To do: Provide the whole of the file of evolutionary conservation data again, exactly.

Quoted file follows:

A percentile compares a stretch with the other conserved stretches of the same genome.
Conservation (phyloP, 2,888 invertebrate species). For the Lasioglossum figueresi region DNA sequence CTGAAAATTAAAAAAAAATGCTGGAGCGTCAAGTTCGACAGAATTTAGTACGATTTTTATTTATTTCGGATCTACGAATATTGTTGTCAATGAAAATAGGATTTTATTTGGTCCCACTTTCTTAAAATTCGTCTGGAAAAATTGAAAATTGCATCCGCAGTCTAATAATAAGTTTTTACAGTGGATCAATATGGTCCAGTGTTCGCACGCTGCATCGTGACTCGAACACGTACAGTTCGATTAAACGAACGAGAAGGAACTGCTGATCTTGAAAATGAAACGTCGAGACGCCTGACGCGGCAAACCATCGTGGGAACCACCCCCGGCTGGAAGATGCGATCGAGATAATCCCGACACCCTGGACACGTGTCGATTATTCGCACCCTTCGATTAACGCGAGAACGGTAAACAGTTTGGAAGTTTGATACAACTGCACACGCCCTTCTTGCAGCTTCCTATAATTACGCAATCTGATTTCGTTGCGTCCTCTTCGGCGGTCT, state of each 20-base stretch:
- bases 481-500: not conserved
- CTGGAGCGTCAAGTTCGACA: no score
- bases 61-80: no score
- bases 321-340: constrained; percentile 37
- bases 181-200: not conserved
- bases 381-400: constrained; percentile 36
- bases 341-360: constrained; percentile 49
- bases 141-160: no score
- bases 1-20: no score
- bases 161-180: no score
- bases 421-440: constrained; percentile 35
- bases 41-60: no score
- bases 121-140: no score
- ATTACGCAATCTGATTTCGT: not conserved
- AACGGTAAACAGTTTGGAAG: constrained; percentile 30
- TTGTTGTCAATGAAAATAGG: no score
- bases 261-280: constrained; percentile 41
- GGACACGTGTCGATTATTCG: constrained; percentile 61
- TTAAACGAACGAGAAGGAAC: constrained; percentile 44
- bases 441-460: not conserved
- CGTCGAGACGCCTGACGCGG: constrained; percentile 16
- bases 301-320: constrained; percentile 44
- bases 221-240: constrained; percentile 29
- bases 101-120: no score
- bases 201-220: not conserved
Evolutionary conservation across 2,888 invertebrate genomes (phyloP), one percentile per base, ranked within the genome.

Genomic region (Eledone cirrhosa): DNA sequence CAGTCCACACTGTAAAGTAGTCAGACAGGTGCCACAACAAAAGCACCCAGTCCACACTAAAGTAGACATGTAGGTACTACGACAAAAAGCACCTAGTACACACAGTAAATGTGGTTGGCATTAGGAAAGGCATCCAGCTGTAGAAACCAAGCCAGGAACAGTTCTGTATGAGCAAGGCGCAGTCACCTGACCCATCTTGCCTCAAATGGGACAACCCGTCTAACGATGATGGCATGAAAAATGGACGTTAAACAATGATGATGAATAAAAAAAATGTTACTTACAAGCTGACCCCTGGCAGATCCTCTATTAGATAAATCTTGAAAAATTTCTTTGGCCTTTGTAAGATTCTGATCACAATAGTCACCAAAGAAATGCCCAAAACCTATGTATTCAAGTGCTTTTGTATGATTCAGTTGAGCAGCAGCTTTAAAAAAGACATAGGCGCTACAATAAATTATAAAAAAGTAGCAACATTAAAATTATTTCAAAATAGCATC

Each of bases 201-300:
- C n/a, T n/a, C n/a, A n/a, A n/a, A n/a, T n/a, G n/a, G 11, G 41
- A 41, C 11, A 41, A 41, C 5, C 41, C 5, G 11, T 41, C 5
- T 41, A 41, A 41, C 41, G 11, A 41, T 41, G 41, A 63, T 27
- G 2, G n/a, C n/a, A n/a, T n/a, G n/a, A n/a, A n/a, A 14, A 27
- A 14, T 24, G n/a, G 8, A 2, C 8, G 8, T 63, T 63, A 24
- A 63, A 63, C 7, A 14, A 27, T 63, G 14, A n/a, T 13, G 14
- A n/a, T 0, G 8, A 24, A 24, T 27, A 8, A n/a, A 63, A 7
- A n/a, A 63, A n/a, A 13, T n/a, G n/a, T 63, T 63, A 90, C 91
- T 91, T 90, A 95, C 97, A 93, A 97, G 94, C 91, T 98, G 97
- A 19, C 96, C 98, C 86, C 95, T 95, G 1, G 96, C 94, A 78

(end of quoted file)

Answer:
A percentile compares a stretch with the other conserved stretches of the same genome.
Conservation (phyloP, 2,888 invertebrate species). For the Lasioglossum figueresi region DNA sequence CTGAAAATTAAAAAAAAATGCTGGAGCGTCAAGTTCGACAGAATTTAGTACGATTTTTATTTATTTCGGATCTACGAATATTGTTGTCAATGAAAATAGGATTTTATTTGGTCCCACTTTCTTAAAATTCGTCTGGAAAAATTGAAAATTGCATCCGCAGTCTAATAATAAGTTTTTACAGTGGATCAATATGGTCCAGTGTTCGCACGCTGCATCGTGACTCGAACACGTACAGTTCGATTAAACGAACGAGAAGGAACTGCTGATCTTGAAAATGAAACGTCGAGACGCCTGACGCGGCAAACCATCGTGGGAACCACCCCCGGCTGGAAGATGCGATCGAGATAATCCCGACACCCTGGACACGTGTCGATTATTCGCACCCTTCGATTAACGCGAGAACGGTAAACAGTTTGGAAGTTTGATACAACTGCACACGCCCTTCTTGCAGCTTCCTATAATTACGCAATCTGATTTCGTTGCGTCCTCTTCGGCGGTCT, state of each 20-base stretch:
- bases 481-500: not conserved
- CTGGAGCGTCAAGTTCGACA: no score
- bases 61-80: no score
- bases 321-340: constrained; percentile 37
- bases 181-200: not conserved
- bases 381-400: constrained; percentile 36
- bases 341-360: constrained; percentile 49
- bases 141-160: no score
- bases 1-20: no score
- bases 161-180: no score
- bases 421-440: constrained; percentile 35
- bases 41-60: no score
- bases 121-140: no score
- ATTACGCAATCTGATTTCGT: not conserved
- AACGGTAAACAGTTTGGAAG: constrained; percentile 30
- TTGTTGTCAATGAAAATAGG: no score
- bases 261-280: constrained; percentile 41
- GGACACGTGTCGATTATTCG: constrained; percentile 61
- TTAAACGAACGAGAAGGAAC: constrained; percentile 44
- bases 441-460: not conserved
- CGTCGAGACGCCTGACGCGG: constrained; percentile 16
- bases 301-320: constrained; percentile 44
- bases 221-240: constrained; percentile 29
- bases 101-120: no score
- bases 201-220: not conserved
Evolutionary conservation across 2,888 invertebrate genomes (phyloP), one percentile per base, ranked within the genome.

Genomic region (Eledone cirrhosa): DNA sequence CAGTCCACACTGTAAAGTAGTCAGACAGGTGCCACAACAAAAGCACCCAGTCCACACTAAAGTAGACATGTAGGTACTACGACAAAAAGCACCTAGTACACACAGTAAATGTGGTTGGCATTAGGAAAGGCATCCAGCTGTAGAAACCAAGCCAGGAACAGTTCTGTATGAGCAAGGCGCAGTCACCTGACCCATCTTGCCTCAAATGGGACAACCCGTCTAACGATGATGGCATGAAAAATGGACGTTAAACAATGATGATGAATAAAAAAAATGTTACTTACAAGCTGACCCCTGGCAGATCCTCTATTAGATAAATCTTGAAAAATTTCTTTGGCCTTTGTAAGATTCTGATCACAATAGTCACCAAAGAAATGCCCAAAACCTATGTATTCAAGTGCTTTTGTATGATTCAGTTGAGCAGCAGCTTTAAAAAAGACATAGGCGCTACAATAAATTATAAAAAAGTAGCAACATTAAAATTATTTCAAAATAGCATC

Each of bases 201-300:
- C n/a, T n/a, C n/a, A n/a, A n/a, A n/a, T n/a, G n/a, G 11, G 41
- A 41, C 11, A 41, A 41, C 5, C 41, C 5, G 11, T 41, C 5
- T 41, A 41, A 41, C 41, G 11, A 41, T 41, G 41, A 63, T 27
- G 2, G n/a, C n/a, A n/a, T n/a, G n/a, A n/a, A n/a, A 14, A 27
- A 14, T 24, G n/a, G 8, A 2, C 8, G 8, T 63, T 63, A 24
- A 63, A 63, C 7, A 14, A 27, T 63, G 14, A n/a, T 13, G 14
- A n/a, T 0, G 8, A 24, A 24, T 27, A 8, A n/a, A 63, A 7
- A n/a, A 63, A n/a, A 13, T n/a, G n/a, T 63, T 63, A 90, C 91
- T 91, T 90, A 95, C 97, A 93, A 97, G 94, C 91, T 98, G 97
- A 19, C 96, C 98, C 86, C 95, T 95, G 1, G 96, C 94, A 78